You start out with the press — looking at what happened overnight, and how local press treated us this morning and on TV the night before. Then, you get together with the Embassy team and see where everybody is to see if there are any concerns or issues. The first step during the day is this gathering and sharing of information, and making sure everybody is on the same page.

After that, it varies a lot. There is a meeting or two meetings with different local officials. Sometimes, there might be a meeting with someone from the press. It may be on the record or off the record. Sometimes, there might even be some event at the embassy. With USAID, those are quite frequent. USAID is now in the process of closing here in Bolivia. So we have our public affairs sections, and we also have lots of scholarship-type programs that we host. Among all of the different things you might be doing, you have to find time to connect with Washington via email to see what the concerns are from there and see if there is anything that needs to be answered.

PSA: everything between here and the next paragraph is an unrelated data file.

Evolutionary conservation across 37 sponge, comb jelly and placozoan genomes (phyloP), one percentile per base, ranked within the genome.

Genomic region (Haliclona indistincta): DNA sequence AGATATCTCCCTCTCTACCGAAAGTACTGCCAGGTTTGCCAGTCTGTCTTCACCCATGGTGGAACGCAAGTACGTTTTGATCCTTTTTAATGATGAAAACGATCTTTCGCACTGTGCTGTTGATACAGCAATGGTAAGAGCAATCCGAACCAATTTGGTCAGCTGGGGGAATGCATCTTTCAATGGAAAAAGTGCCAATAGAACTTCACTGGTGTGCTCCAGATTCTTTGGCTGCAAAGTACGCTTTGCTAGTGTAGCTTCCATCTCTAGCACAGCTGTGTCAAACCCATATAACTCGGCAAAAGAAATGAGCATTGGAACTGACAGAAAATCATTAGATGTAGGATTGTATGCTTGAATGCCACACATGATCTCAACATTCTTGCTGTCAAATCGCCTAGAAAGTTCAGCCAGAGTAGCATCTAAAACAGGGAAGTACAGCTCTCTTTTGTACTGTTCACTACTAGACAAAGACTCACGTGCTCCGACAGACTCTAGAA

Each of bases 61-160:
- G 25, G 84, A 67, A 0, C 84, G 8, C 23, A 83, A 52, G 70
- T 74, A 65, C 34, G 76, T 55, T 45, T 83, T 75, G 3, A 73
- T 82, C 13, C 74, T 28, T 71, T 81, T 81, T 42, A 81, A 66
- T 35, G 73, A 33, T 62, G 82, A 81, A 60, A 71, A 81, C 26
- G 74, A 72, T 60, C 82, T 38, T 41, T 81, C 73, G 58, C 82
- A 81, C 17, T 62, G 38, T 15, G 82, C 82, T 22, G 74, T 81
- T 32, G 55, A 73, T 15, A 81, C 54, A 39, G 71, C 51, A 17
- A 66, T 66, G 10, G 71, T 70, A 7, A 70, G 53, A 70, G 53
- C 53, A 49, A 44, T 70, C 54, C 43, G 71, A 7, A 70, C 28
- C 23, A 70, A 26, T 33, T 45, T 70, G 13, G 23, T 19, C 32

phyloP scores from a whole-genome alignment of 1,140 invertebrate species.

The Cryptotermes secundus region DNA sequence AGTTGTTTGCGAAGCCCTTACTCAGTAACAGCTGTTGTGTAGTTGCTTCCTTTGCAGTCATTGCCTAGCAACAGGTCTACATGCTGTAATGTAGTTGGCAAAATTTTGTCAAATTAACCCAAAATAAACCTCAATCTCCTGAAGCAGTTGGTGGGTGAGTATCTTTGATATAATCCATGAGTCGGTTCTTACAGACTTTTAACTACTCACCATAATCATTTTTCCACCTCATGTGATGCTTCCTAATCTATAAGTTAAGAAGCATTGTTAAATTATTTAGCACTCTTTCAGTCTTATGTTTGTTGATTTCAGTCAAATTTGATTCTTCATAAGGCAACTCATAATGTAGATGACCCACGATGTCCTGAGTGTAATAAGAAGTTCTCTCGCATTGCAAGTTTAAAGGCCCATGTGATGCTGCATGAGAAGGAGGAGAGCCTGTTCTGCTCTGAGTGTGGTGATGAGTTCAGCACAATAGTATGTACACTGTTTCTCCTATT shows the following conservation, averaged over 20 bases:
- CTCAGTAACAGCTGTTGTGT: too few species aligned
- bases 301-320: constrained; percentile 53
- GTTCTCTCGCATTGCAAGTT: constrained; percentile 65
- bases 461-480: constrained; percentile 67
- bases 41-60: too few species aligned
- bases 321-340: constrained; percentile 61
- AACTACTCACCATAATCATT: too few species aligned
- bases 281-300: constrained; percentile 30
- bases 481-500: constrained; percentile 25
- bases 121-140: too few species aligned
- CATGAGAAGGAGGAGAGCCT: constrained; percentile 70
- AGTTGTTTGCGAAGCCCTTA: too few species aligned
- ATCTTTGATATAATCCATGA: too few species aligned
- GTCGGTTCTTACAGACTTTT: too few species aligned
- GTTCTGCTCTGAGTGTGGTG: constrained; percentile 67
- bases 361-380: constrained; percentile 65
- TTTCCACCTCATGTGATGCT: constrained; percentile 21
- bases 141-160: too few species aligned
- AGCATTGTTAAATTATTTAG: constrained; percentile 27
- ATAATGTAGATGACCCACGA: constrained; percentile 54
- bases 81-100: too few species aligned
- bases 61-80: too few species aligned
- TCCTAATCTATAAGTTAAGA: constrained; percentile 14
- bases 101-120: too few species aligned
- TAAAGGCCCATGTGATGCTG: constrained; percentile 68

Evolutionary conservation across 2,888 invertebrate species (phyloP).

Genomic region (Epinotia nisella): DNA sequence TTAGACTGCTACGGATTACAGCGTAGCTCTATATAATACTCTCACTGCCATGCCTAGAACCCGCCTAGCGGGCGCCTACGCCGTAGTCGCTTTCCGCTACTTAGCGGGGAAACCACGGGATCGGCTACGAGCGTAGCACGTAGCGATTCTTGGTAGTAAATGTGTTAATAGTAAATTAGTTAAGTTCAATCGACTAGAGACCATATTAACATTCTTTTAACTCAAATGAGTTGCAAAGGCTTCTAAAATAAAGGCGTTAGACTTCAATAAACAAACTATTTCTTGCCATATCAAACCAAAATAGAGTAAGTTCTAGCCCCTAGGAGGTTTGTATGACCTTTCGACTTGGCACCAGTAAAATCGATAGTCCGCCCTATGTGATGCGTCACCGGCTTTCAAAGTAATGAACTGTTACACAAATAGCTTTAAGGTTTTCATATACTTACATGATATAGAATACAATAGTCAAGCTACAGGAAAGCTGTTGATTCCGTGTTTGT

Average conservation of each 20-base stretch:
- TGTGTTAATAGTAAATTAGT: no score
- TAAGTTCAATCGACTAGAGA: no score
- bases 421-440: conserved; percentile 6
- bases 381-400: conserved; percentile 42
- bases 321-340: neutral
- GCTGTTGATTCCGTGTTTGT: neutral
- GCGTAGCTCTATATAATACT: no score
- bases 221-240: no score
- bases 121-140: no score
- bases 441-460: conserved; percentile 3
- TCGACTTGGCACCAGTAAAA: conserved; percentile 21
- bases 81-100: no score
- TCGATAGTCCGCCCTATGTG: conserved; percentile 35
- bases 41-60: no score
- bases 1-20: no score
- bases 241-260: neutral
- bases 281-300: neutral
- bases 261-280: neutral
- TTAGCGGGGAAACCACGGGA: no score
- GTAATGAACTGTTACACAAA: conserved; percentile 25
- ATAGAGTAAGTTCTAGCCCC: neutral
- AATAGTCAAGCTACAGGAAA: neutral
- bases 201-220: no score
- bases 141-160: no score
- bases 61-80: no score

Another job of the ambassador is to represent the U.S. government at all of the official functions. Probably every other day, there is a reception that you have to go to that is representational in nature. All of the embassies will have a National Day celebration, and I am invited to all of those. It would be offensive if I did not show up to those, especially if the United States was not there. Some other ambassadors may be able to pick and choose, but for us, if we are not there, people will be offended.